Outside of perhaps Troillus and Cressida, the perpetual challenge with Shakespeare is making these oft-told stories feel fresh. The task is doubly difficult with Macbeth, Shakespeare’s shortest tragedy, because even those who didn’t read it in 11th-grade English have probably already heard it as a cautionary tale of ambition and power. How, then, to convince the audience of the story’s urgency? How to make the inevitable not seem so…inevitable?
Jef Hall-Flavin’s new adaptation, which opened Friday at Park Square Theatre, aims to make the Scottish play new primarily through minimalism and speed. Sarah Bahr’s spare costuming blends medieval robes and hoods with commando boots and lean, modern armor. Joseph Stanley’s set features little more than a cracked double-sided mirror—which succeeds in both reflecting Macbeth’s worsening state and rendering the apparitions come to haunt him—and a small castle-shaped water basin in which potions are brewed and hands frantically washed. With a run time under two hours (including intermission), it’s well short of the two-and-a-half to three usually given the Scottish play. The result is a brisk, plot-driven version of this grim tale that relies more on a flexible, dynamic cast than on blood-spattered swordfights and special effects, to deliver the story’s deeper themes.
The first thing you’re likely notice is that the witches (also known as the Weird Sisters), whose lines my own 11th-grade English teacher had us read in spooky voices while flipping on and off the classroom lights, are not very weird at all. They wear brown habits and speak in slightly modified voices, eschewing more ghoulish possibilities like the sadistic nurses of Rupert Goold's 2010 film. Macbeth’s early interactions with the witches don’t portend much dread. The new war hero (Michael Ooms) and his comrade Banquo (Eric “Pogi” Sumangil) seem mostly bemused by them, and focus more on establishing their own camaraderie (which they sustain and complicate well throughout the play). The witches do some strange things with bodies in burlap bags, but as far as the “fair is foul and foul is fair” theme goes, it’s mostly fair at the start.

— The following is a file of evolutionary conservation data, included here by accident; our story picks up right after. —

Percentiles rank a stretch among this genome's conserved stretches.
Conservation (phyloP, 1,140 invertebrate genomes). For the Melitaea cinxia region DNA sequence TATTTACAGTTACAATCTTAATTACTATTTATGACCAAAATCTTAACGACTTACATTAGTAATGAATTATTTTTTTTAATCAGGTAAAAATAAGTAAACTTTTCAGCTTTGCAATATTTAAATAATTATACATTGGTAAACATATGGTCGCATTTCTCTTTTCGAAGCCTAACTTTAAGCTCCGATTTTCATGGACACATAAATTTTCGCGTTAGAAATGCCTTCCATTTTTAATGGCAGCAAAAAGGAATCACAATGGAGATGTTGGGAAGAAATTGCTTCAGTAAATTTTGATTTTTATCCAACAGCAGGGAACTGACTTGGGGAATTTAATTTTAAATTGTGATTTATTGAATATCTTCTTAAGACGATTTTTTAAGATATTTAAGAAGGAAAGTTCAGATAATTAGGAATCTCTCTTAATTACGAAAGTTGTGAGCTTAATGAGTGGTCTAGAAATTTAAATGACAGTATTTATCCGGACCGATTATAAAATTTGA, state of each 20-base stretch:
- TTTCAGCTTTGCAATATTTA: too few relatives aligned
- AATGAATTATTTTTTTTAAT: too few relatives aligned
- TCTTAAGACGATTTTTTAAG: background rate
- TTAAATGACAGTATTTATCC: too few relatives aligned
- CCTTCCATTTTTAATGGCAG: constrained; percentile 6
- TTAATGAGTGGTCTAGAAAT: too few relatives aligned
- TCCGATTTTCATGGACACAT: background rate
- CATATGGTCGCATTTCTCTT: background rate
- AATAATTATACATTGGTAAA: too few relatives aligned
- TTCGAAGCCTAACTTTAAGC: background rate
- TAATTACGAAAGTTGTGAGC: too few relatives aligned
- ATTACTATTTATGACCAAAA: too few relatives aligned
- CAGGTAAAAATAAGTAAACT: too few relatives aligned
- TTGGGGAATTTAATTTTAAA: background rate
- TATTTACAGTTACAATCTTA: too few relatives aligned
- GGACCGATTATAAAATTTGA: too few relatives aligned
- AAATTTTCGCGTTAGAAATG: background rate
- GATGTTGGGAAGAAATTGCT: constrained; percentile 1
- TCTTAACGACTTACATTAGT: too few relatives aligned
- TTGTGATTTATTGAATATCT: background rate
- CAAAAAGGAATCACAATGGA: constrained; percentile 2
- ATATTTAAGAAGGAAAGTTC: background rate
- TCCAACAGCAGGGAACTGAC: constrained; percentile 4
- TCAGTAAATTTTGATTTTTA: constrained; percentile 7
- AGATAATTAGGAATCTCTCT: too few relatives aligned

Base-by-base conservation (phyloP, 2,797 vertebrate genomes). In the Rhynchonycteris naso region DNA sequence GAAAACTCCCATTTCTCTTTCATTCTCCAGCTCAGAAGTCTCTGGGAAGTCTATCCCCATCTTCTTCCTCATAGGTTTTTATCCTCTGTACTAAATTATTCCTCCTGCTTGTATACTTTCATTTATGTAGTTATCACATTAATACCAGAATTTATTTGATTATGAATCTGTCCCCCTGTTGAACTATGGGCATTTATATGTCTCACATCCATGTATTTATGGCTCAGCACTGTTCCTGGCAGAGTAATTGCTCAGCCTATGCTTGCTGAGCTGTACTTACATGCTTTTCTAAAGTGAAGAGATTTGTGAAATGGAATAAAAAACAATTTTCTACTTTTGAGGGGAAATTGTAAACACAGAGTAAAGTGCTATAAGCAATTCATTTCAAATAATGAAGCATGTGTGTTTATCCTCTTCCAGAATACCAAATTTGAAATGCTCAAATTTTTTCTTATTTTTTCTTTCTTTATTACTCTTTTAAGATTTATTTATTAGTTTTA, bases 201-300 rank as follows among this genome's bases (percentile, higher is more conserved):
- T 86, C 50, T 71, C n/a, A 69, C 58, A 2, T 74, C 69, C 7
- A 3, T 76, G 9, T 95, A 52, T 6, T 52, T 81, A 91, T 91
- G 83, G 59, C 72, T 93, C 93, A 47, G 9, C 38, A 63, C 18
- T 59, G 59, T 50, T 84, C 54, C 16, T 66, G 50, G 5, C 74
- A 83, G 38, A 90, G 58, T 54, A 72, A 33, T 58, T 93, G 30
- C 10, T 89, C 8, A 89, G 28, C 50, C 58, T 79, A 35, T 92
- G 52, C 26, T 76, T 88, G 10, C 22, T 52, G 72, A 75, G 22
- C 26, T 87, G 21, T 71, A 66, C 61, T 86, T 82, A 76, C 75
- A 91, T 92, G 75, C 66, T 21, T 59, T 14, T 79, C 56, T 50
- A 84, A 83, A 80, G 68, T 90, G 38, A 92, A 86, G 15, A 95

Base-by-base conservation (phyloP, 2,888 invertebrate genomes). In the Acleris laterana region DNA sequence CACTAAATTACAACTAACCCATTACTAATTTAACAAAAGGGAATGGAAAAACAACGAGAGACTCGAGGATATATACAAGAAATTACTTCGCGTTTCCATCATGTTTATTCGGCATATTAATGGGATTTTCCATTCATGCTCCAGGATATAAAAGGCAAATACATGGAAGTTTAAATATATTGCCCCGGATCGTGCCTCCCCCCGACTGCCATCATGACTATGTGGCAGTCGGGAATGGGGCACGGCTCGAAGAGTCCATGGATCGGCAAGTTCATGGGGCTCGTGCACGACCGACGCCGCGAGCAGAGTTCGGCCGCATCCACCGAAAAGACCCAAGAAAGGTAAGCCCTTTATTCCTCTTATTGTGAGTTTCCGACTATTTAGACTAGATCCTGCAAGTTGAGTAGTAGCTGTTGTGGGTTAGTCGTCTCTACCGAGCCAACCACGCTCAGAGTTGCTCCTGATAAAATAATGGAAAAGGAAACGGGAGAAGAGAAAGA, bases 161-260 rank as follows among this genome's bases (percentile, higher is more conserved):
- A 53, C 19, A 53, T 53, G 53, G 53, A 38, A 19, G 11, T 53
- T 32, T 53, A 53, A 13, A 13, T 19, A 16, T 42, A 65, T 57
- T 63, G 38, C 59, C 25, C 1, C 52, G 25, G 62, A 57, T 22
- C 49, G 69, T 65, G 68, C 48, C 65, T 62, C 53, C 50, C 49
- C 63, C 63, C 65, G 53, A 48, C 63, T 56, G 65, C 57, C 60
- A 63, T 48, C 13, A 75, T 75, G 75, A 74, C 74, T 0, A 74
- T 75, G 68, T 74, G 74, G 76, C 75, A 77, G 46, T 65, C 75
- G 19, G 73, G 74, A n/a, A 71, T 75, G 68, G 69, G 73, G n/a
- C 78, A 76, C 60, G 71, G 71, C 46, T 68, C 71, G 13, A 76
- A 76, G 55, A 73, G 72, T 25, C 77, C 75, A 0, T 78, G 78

Enter Lady Macbeth. Vanessa Wasche executes Lady Mac’s iconic Act I monologues with a delicious blend of sensuality, ambition, and fear, setting the stage for an intriguing power struggle with Macbeth. The struggle itself, though, is beset by interruptions. Grief and violence lurk beneath this couple’s ambitions, but we’re never allowed to feel the undertow of their past traumas: the show gallops on to the next scene. I’m all for audience-friendly Shakespeare, but a play that’s so much about equivocation, and the murky layers of the subconscious, requires some silence, some empty spaces, for us to feel the dreadful pulse of its black, black heart.
This is a versatile and confident cast, though. Neal Beckman, as always, shifts effortlessly between an array of different characters, from Witch, to Kinsman, to Murderer, and Garry Geiken plays Macduff’s prescient suspicion of Macbeth to a T. Gabriel Angieri’s King Duncan is hapless in a sort of forgivable way, and the wisdom he emanates as the Doctor accentuates the tragedy of Lady Macbeth’s lost sanity. And as Macbeth’s comrades, Laura Esping and Pogi Sumangil create a jovial atmosphere that makes the return of Banquo’s ghost all the more unsettling.
Michael Ooms is a skilled actor, and he declaims his lion’s share of the text smoothly. He finds good variation and depth as the show progresses, but I was never fully convinced he’d lost his mind. The darkest moments with his evermore-reticent wife (“all full of scorpions is my mind,” for example) are glossed over or abandoned entirely. Ooms is left to conjure Macbeth’s madness by ranting and raving to himself, rather than discover it in relationship with his outstanding partner, Wasche.
For a text in which the word “blood” appears at least forty times, there’s not much of it in this production. This keeps the play safe from its Game of Thrones-esque pitfalls, but also sterilizes its origins: the mud and guts of an 11th-century battlefield. After Macbeth kills Duncan, Ooms and Wasche intertwine their bloodied hands, creating the image of two battered, writhing hearts. The barbarity of their acts suddenly seems strangely human, relatable—but like many of the play’s more resonant moments, it slips right by. I left the theatre curious to dust off my text from 11th-grade English, and heartened by the many fine actors in this town, but I wouldn’t say I left haunted. I wouldn’t say I left changed.